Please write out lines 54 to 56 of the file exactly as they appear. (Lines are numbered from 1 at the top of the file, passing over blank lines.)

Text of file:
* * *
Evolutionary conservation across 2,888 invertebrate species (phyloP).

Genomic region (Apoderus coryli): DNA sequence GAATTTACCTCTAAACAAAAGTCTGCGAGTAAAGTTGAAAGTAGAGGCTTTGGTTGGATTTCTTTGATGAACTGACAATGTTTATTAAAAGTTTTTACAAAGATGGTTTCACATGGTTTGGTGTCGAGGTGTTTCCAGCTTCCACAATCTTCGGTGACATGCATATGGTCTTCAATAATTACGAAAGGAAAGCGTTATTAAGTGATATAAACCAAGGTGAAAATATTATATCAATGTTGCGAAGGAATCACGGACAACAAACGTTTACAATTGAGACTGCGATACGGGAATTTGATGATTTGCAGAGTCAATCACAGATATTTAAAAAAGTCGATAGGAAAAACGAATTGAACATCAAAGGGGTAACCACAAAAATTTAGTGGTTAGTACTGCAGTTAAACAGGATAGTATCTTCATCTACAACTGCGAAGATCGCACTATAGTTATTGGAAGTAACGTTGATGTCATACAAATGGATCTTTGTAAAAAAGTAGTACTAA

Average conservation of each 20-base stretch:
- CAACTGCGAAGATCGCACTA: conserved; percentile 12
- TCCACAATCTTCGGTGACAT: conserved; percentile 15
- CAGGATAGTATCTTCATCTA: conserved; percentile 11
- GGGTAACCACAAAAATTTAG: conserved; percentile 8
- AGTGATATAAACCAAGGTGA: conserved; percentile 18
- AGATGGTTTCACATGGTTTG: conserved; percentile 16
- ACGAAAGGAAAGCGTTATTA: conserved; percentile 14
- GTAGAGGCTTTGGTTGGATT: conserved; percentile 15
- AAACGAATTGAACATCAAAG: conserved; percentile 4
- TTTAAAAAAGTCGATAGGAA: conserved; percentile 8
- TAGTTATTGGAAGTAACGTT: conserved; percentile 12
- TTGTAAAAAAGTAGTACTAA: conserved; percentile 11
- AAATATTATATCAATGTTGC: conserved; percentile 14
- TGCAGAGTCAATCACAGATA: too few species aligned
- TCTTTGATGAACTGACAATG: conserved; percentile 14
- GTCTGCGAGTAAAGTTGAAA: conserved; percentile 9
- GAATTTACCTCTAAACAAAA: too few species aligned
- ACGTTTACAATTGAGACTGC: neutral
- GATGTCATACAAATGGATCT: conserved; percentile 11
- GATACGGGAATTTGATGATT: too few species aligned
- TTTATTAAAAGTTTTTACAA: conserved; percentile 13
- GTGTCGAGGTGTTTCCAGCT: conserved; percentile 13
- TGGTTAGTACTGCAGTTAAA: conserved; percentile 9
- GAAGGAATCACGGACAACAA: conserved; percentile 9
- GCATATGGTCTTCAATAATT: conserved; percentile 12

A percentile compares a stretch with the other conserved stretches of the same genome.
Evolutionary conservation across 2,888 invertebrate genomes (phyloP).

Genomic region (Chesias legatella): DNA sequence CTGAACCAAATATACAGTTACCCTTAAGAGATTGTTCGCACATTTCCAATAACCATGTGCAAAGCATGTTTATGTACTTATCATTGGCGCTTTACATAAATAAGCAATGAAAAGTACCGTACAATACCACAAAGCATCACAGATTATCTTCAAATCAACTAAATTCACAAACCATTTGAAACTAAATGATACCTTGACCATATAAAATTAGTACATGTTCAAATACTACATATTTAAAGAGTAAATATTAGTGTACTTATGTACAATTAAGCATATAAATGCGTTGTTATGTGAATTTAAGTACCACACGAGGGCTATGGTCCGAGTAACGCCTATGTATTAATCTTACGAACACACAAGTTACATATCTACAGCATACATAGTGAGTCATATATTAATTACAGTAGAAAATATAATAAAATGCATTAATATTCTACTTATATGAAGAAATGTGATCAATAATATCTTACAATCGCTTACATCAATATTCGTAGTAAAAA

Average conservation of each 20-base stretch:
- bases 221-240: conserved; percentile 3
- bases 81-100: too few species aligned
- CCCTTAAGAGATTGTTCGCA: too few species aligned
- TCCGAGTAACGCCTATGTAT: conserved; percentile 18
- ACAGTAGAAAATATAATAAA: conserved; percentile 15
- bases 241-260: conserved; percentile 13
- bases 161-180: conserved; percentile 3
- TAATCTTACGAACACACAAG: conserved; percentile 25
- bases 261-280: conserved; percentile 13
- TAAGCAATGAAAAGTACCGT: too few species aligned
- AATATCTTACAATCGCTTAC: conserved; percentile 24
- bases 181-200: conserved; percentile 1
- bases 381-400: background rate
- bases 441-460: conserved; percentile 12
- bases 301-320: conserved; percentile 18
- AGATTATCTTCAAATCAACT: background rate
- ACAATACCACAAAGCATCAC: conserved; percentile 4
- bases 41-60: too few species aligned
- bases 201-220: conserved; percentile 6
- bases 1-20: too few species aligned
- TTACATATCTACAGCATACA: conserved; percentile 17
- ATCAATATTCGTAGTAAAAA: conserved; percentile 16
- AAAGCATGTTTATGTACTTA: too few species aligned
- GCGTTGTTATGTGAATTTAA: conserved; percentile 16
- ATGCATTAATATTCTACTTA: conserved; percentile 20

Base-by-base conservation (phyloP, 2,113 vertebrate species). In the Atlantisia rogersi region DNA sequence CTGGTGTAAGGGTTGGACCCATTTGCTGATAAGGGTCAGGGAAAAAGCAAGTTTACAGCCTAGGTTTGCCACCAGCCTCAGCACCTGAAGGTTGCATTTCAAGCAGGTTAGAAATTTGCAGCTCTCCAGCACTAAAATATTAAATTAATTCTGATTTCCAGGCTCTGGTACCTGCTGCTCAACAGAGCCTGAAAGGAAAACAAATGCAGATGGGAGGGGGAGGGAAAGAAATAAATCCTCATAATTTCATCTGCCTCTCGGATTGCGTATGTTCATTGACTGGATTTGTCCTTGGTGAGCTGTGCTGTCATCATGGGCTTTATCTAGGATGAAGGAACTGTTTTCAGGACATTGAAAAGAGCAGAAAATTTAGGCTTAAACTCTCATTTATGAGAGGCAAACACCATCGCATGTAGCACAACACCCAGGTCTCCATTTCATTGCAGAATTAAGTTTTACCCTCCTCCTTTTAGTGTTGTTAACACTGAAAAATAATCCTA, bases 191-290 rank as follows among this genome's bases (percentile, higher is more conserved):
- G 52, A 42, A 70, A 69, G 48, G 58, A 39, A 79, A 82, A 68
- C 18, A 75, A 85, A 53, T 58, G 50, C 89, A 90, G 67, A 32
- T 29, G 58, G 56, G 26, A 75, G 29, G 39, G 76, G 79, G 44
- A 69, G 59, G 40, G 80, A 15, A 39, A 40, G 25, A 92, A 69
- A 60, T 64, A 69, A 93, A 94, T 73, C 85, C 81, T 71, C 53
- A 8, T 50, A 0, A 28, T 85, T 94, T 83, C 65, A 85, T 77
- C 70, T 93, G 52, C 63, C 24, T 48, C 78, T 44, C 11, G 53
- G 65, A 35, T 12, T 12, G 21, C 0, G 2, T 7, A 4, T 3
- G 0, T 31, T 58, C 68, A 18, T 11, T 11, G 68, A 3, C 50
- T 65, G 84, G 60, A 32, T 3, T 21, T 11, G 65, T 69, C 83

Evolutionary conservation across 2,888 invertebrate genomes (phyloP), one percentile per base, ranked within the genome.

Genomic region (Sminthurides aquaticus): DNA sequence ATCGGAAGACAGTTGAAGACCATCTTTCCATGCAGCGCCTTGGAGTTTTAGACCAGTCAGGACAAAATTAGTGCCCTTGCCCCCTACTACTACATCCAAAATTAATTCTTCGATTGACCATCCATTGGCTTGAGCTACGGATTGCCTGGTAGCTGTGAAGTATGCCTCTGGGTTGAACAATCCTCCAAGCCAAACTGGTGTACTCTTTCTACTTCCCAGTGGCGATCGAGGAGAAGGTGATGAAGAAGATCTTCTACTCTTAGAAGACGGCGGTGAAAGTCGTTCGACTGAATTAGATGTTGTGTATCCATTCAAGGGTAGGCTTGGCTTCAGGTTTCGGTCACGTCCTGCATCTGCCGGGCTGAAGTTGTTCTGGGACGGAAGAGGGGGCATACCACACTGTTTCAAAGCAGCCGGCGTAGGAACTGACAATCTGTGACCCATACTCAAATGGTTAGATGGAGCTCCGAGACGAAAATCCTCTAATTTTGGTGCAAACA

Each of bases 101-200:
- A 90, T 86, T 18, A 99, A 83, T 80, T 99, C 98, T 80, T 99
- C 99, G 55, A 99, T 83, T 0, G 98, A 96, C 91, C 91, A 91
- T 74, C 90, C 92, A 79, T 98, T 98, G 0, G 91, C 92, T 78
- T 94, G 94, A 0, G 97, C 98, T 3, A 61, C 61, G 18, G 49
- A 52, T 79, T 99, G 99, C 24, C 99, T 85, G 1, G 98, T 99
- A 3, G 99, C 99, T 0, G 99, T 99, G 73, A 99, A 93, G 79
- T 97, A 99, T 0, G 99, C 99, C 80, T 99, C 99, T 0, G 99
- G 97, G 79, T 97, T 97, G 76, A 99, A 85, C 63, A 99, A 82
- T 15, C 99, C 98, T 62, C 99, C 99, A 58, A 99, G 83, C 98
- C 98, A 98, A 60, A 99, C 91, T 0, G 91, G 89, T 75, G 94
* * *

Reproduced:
- ATCAATATTCGTAGTAAAAA: conserved; percentile 16
- AAAGCATGTTTATGTACTTA: too few species aligned
- GCGTTGTTATGTGAATTTAA: conserved; percentile 16